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Ethereal

Possibly in this very moment the good folks at UCLA on the tumor board are reviewing scans of my brain to determine if I’m stable. All I can do is hope that they have the same findings as UW. Ultimately, if they don’t agree with UW, if they believe they see new tumor growth, it will be significant. I go to UW for the scans, but I don’t get treated there. UCLA’s opinion is what matters to me. They are the doctors that follow me, and make recommendations on treatment. So, I sit here crossing my fingers waiting for my decaf green tea to cool enough to sip. Yesterday, probably no doubt due to stress, I had a very small seizure. Seizures suck. I hadn’t had one in months, so there goes my streak. It was a simple focal seizure, so it really wasn’t a big deal. It’s just a bummer. My simple focal seizures occur with an aura, which is basically a premonition of a seizure. I have a few seconds to prepare myself. I grab a lorazopam and place it under my tongue, then find a dark, cool, quiet place. My right arm then begins to tingle, the sensation growing up toward my face. Sometimes it reaches my head, always only effecting my right side. The  yesterday, though, the tingling hung around my right elbow, never spreading. Of all the options I was pretty stoked (no grand mal, no loss of consciousness)! A very benign seizure indeed. I’ve had a panic attack in the past, before I ever even had a seizure, and that panic attack was tenfold worse than my little focal blip. This guy lasted seconds, and if I was a good liar I would have tricked myself into believing it wasn’t even a seizure. Damn…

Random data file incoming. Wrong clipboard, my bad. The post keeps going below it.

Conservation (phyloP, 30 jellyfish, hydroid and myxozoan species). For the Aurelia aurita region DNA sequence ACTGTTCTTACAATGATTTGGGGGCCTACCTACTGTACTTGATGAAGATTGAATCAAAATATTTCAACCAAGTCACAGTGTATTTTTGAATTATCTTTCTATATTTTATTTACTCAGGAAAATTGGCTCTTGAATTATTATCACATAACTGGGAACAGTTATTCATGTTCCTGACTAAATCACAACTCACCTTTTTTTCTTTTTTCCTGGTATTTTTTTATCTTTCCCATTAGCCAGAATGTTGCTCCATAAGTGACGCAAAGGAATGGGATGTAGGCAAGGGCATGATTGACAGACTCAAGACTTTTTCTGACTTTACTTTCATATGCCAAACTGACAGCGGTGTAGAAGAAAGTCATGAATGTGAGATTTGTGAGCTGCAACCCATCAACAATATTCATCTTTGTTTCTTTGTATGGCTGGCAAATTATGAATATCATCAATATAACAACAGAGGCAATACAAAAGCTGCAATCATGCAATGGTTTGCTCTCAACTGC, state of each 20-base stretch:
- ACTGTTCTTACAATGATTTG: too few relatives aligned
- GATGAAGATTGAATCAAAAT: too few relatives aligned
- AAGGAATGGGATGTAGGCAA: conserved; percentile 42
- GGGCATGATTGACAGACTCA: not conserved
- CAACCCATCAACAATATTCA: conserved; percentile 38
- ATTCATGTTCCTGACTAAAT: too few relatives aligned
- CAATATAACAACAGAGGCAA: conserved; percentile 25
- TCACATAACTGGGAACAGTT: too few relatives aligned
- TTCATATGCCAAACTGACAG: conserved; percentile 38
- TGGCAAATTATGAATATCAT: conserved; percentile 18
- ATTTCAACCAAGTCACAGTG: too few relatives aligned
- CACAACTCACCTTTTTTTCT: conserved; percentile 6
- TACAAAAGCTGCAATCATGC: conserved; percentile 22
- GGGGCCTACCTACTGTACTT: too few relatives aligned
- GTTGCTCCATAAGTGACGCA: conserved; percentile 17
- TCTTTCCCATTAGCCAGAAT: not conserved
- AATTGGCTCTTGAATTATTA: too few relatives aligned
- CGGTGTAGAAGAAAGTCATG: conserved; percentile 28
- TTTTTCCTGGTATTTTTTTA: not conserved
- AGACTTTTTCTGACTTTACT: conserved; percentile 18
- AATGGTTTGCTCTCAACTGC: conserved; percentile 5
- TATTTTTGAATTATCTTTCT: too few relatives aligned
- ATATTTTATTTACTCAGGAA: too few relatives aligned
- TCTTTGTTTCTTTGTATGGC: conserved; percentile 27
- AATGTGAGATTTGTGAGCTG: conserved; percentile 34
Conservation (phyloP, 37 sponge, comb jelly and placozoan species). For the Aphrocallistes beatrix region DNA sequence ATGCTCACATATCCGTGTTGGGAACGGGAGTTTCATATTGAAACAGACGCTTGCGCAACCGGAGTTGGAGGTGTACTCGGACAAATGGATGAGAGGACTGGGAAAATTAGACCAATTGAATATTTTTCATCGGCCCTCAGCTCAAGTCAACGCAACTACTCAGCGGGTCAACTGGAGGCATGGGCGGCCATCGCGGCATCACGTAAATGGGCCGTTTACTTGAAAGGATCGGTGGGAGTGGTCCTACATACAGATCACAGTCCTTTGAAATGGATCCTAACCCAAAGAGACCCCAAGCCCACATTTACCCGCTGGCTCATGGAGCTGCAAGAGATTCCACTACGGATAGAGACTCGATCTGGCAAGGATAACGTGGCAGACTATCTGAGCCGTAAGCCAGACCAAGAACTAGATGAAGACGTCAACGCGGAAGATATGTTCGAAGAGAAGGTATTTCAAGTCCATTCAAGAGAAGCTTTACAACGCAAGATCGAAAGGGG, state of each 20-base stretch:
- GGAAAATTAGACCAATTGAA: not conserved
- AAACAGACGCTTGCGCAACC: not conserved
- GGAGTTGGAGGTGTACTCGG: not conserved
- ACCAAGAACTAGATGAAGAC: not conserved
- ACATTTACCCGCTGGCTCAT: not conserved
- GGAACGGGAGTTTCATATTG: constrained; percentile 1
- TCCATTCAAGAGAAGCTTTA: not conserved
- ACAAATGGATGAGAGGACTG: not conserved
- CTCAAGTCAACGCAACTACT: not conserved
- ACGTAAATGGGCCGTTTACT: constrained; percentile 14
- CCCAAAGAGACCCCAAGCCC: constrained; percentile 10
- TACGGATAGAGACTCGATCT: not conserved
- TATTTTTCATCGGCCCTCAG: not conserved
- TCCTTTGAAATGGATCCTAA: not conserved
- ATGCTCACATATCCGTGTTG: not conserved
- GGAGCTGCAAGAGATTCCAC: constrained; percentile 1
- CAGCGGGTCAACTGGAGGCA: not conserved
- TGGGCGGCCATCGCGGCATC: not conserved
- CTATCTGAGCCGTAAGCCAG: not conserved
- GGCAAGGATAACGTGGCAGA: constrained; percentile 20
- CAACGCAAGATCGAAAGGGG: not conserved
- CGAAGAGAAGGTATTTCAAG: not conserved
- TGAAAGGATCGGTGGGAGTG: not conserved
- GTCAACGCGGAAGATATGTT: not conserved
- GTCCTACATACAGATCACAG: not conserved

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A Halal Kind of Life

Woke up to savage rain and violent gusts of wind this morning at 4:15 am. I was bummed that I was startled out of my dream, but excited to give Dan my Valentine card. I do love waking up with Dan on the odd days that my eyes shoot open like tulip buds at five in the morning. I get the house bumping with music while Dan shuffles his feet and I get the French press going pretty much like this (especially the “drum” solo): It’s a special talent. I’m an obnoxiously happy morning dancing cook. In fact, I’m pretty much an obnoxiously happy morning dancing anything. Some have implied a need to shorten solely to just obnoxious morning person, but I’d argue that I bring the party first thing. Best way to start the day. From the moment my eyes open I might as well have been awake for hours, it’s instant. I do love a good morning sleep, but those are much harder to come by. I’ve always been a morning person, possibly carried through by my nature as a light sleeper – and I never want to miss anything. As for MRI results, I’m still waiting for UCLA’s confirmation on the “no new growth”. My scans didn’t make it into last Wednesday’s tumor board (it’s a very busy place) so I have to wait for next Wednesday, the 19th. One of the hardest things about living with a disease like this is all of the waiting. It can tax even the most patient of saints (of which I am not). It’s impossible to remove the fear, impossible to forget, but I have learned that deep breaths and surrender can keep me on track. My life will never be as it was before, but I don’t want to…